Update 17 August 2013
I have now heard back from both Friends of Baguia, and CVTL (Red Cross Timor Leste).
CVTL said this:
Our apologies for not getting back to you sooner – but we went on a bit of a mission to find out what had happened in Baguia.
No one, either CVTL HQ or Timor friends had heard anything about it at al – which is very unusual as Timor is a small country and everyone knows everything.
Finally I saw Sipri our Bacau Branch Coordinator – and he confirmed there was a landslide in the area but there had been no deaths.
He said CVTL volunteers went up to help and gave relief packs to the family’s (pots, toothpaste, soap, sleeping mats etc and some tarps. Sipri also said the Government agency went up there and helped and there has been some rebuilding. But as your friend said there is probably still a need for something – but Sipri said that the government had provided some roofing materials.
CVTL doesn’t have any funds to help with rebuilding as we don’t have a funding base for disasters like Australia.
Sipri gave me some photos of distribution of emergency packs – but I’m not sure that’s of use to you.
Hope this information helps and again our apologies for the delay.
Friends of Baguia said this:
The Friends of Baguia committee has assessed and prioritised the issues that they believe they can address – namely the four schools that need roofing iron and timber. We have obtained costings and in total this will be over Aust Dollars $3,000. So while we don’t really have “spare funding” we feel we need to fix these immediate issues to improve teaching conditions, and then hope that we can met our future fixed commitments later in the year for scholarships, teacher salaries etc.
Other requests such as 2 tanks and piping for Buibela are out of our league, even though I’ve been told that the landslide has destroyed their spring and their new water supply is apparently now 3 kms away.
My friend in Baguia continues to press the need for a solution to the water crisis in Buibela, but it has been identified as an expensive and complicated job, so I don’t know how this will be solved. Friends of Baguia say it would cost $4,500 for the water tanks alone, and much more to include 3km of piping to the nearest spring. I would dearly love to visit Buibela and see for myself, how they access that water. I guess they walk the 3km, fill something, and walk the water back to their homes?
Meanwhile, I read a quote on Facebook the other day by Peter Brabeck-Letmathe, Chairman of Nestle, that access to water should not be a human right, and water should be treated like a commodity, as with any other foodstuff. When I hear this, I think back to the little boy in Dili who appeared in his ragged clothes from nowhere near my hotel as I was walking along, and literally begged me (in a language I didn’t understand) to put some water in his dirty old plastic cup. I will never know what happened to that boy who I didn’t find a solution for, because in my shock it didn’t register until I’d walked away, the impact of what he didn’t have. A cup of water!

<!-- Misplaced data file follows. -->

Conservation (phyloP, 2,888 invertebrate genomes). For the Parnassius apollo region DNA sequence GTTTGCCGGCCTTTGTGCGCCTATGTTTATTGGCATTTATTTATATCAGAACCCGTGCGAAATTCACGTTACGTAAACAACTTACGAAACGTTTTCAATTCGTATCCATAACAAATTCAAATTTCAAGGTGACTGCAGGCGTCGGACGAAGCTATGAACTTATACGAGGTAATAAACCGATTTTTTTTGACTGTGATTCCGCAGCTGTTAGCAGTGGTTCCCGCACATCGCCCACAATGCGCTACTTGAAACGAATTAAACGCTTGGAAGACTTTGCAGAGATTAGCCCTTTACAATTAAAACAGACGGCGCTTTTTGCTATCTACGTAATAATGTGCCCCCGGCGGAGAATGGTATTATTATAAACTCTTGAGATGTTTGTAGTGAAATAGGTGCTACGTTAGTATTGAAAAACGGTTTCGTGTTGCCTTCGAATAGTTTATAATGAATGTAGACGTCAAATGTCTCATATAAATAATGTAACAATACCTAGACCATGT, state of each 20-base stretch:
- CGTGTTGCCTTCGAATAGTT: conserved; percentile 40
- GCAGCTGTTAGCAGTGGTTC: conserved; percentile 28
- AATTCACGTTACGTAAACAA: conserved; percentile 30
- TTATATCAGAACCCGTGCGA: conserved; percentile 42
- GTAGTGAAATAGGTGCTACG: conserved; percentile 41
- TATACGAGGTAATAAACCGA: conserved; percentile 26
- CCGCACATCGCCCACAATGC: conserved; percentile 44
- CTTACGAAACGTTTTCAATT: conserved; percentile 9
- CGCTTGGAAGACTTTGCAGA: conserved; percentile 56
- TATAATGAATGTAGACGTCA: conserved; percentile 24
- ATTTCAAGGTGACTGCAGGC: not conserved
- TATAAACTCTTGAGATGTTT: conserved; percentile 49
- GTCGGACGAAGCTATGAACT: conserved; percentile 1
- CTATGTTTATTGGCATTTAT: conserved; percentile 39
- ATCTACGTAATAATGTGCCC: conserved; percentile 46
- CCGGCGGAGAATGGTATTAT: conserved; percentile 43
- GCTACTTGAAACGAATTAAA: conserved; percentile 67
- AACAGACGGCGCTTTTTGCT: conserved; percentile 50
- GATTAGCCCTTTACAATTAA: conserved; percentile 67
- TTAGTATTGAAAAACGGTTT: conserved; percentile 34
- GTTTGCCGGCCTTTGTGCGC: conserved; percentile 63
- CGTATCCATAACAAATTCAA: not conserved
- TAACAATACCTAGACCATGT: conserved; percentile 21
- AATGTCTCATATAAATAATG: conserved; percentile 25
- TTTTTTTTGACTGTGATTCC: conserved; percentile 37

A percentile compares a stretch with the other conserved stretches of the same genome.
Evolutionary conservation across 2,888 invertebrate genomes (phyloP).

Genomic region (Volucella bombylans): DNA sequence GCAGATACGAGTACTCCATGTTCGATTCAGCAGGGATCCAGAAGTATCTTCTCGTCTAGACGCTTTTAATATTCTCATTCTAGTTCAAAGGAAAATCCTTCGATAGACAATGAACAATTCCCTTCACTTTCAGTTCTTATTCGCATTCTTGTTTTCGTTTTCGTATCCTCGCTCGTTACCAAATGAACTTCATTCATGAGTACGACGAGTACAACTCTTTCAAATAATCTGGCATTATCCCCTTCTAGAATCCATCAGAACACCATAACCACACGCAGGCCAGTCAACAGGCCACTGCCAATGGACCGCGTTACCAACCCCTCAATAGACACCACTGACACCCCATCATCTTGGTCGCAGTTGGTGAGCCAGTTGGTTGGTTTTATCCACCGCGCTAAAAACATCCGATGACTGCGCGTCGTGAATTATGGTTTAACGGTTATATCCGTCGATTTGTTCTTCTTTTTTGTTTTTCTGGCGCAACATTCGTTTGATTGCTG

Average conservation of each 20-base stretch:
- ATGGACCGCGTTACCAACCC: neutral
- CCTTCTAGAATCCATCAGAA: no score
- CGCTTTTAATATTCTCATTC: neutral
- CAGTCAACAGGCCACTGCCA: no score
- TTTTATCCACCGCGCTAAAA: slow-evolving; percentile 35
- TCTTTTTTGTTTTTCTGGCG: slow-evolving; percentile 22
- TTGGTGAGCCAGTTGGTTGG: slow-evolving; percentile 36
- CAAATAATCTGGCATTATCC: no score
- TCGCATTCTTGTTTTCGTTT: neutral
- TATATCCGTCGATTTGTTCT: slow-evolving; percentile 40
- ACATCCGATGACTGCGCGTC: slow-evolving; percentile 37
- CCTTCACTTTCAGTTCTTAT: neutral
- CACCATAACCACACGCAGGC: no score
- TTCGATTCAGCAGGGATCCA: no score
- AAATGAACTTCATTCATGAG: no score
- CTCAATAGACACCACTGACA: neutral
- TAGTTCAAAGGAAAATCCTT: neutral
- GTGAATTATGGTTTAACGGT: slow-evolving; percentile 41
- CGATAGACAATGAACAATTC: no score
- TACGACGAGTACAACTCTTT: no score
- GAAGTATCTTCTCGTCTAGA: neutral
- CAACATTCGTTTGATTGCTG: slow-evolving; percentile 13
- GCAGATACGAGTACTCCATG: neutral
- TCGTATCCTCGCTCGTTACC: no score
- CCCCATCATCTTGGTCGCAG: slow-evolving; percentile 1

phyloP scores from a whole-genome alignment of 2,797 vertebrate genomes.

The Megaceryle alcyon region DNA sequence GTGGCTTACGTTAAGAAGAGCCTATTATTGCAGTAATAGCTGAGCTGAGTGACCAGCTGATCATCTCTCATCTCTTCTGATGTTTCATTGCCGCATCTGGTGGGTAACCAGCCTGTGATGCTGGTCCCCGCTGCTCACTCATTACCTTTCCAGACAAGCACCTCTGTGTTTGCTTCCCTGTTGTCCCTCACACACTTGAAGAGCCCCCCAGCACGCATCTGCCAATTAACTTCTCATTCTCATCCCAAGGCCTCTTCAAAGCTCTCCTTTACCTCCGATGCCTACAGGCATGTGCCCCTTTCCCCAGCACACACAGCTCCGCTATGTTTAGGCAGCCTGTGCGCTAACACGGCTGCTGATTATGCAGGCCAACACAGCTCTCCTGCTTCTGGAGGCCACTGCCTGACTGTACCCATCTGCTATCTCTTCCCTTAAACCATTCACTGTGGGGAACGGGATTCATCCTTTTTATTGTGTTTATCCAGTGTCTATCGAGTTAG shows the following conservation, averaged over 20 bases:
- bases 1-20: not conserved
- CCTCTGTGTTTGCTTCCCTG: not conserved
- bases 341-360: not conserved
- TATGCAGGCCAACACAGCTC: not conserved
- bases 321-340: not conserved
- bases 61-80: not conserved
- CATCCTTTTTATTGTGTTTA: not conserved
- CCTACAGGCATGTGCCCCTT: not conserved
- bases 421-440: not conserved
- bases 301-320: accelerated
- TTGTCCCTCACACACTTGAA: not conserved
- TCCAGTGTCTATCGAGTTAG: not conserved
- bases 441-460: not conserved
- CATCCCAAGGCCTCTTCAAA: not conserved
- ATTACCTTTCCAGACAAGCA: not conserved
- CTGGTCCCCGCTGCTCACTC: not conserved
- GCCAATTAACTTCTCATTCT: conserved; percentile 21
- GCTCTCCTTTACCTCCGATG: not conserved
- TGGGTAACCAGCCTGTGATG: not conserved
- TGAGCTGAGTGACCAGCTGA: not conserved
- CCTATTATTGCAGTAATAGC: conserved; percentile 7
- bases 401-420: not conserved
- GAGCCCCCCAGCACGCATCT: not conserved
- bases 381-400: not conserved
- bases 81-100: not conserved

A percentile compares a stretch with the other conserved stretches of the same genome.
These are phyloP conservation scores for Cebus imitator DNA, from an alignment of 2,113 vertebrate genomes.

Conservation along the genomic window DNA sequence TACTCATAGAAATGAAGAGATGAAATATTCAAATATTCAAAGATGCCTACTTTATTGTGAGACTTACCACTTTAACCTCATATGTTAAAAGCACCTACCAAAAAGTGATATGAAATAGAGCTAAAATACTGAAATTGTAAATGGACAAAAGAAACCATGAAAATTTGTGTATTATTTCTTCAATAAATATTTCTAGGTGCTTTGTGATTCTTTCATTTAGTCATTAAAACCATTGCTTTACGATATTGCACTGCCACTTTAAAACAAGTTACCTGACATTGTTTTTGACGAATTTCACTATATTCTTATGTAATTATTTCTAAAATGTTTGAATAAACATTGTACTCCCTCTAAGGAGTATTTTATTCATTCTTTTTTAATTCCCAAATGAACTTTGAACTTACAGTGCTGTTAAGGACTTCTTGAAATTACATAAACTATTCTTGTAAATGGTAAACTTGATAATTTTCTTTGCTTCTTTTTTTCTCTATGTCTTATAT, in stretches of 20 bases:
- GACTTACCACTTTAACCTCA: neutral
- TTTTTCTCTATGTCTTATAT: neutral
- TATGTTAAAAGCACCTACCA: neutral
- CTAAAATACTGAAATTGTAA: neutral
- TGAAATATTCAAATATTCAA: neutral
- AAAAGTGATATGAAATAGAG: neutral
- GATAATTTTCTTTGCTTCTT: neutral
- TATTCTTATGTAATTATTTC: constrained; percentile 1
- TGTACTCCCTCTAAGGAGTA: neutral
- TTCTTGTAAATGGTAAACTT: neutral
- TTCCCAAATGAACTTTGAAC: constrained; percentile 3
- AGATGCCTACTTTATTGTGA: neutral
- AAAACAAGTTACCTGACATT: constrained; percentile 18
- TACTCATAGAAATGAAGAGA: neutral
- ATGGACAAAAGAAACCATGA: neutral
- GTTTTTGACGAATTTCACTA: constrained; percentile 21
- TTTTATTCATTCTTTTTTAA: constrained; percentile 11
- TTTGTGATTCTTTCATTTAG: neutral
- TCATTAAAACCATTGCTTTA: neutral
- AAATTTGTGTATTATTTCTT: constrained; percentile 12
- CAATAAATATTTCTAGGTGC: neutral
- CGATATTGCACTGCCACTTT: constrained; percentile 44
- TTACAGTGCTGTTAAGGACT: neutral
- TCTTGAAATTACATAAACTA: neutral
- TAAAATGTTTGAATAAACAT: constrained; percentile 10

780 million people across the globe lack access to clean water, which is approximately one in every nine people on the planet, and lack of access to clean water and sanitation kills children at a rate equivalent to a jumbo jet crashing every four hours. http://water.org/water-crisis/water-facts/water/
21 July 2013
Today I heard from my friend in Baucau District, Timor Leste.
The message from her is “rain a lot and natural disaster everywhere. People are injured and dead. Buildings slid down in the rain”.
I have tried to find news of this on the internet but there is nothing?
It takes an hour to fly from Darwin, on the north coast of Australia’s Northern Territory, to Dili, on the north coast of Timor-Leste. Why would this not be news we would want to hear?
Baucau District, where the disaster is reported to have happened, can be found on this map, two districts to the east of Dili.
I have texted her again, asking for more information so that I can let people know. Her reply so far has been “I will send you email tomorrow. But we have no batteries and no power”. So providing even basic information via email is going to be a challenge. Anything I find out, I hope to share somehow.
Sometimes though, it seems as though what some American celebrity wants to call their baby is more newsworthy than a disaster going on in our own back yard?
23 July 2013
Two days later, when the intermittent power came on, she managed an email to me, which I quote here:
The desastres are around Timor leste.There are many significant desastre in Seisal,West of east Timor.It is the desastre journalist has photos of it. Up in baguia no journalist come to do the report on the newspaper.We have no picture up in baguia because we are in remote area.there is no power at all during this wet season.We can’t recharger batteries.It is very hard to have evidence to over seas.If someone come up to baguia they will know what is happen.Friends of baguia will know what and where.